Scientists say it would have been impossible to predict today's earthquake even though a tremor a day earlier was probably a foreshock.
Today's 7.1 magnitude rumble was the second "severe" quake in the region in successive days, following a 5.7 earthquake oyesterdayday.
GNS Science seismologist John Ristau said in "hindsight" yesterday's quake, located in roughly the same area, was probably a "foreshock" of today's larger tremor.
"But we can only say that in hindsight. There was no indication whatsoever that that earthquake would lead to anything else because earthquakes in the 5 to 6 magnitude range are not uncommon in that area."
More than 100 aftershocks were been recorded (before 10am) in the wake of the severe earthquake.
"The largest one we've had is a 6.2 and we've had at lead three that are between 5 and 6 in magnitude, and a large number in the 4 to 5 range."
However, because the epicentre of the first quake was quite a way offshore, not all of the lesser aftershocks would be recorded.
Aftershocks could be expected for the next several days.
Dr Ristau said the quake occurred because of bending of the Pacific tectonic plate, which subducts under the Australian plate to the east of Gisborne.
"As the Pacific plate dives beneath the Australian plate it kind of bends and cracks, so it looks like this earthquake actually occurred within the Pacific plate as a result of that bending and cracking, rather than on the boundary between the two plates."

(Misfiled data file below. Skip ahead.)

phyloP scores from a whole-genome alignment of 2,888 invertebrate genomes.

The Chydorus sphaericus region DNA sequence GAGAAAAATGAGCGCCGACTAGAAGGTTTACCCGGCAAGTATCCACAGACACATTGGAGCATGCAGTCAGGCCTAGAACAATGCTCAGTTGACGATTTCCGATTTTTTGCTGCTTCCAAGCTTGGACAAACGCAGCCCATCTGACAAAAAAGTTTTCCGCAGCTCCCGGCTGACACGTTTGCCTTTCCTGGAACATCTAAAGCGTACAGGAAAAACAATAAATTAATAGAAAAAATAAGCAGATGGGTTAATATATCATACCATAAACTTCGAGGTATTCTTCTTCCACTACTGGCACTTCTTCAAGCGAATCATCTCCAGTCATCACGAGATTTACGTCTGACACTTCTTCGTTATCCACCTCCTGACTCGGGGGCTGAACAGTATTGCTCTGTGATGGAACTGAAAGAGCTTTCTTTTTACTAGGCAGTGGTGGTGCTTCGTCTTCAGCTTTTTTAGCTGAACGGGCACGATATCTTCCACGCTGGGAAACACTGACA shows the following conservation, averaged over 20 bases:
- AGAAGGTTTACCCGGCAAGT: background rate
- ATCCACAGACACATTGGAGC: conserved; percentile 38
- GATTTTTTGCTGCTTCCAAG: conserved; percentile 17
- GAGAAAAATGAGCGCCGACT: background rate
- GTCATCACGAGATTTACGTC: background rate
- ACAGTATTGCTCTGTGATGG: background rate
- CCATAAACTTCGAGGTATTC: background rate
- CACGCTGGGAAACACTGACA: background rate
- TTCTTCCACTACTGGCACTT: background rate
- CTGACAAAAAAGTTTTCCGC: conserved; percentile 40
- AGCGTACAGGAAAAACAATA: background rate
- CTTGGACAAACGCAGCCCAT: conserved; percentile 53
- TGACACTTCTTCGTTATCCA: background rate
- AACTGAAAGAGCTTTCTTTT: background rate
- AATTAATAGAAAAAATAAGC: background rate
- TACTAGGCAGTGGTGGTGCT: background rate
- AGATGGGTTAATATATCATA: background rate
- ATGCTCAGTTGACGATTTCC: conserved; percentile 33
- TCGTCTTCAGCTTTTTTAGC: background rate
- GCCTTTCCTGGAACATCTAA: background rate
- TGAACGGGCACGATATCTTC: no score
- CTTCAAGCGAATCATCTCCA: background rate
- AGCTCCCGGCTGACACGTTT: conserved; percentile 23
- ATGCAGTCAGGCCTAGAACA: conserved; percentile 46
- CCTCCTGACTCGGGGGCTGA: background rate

Meanwhile, WorkSafe New Zealand recommends that workplaces carry out safety checks before allowing people back to work.
"Safety of you and your work colleagues must be the number one priority if you're heading to work today in the affected areas," WorkSafe Chief Executive Gordon MacDonald said.
"Although there have been no reports of damage to buildings, the last thing any of us want is an injury because a few simple checks haven't been taken.
"Listen to what Civil Defence are advising and act accordingly. They're the experts in these situations.
"Make a careful external visual inspection of your work premises. If you see cracks or have the slightest doubt about the integrity of the building, get an expert report before you go in.
"If you decide it's safe to enter, be extra vigilant as the contents of the building may have shifted; material may have fallen; there could be hazards you would not normally expect like spilled liquids or damaged racking for stored goods.
"If you know there are chemicals or other dangerous material in your workplace, make sure you're protected with good safety gear and be very careful when you first go in.
"Stop, look, assess - and don't take any risks. There are professionals who can help you make your workplace safe.
- Gisborne Herald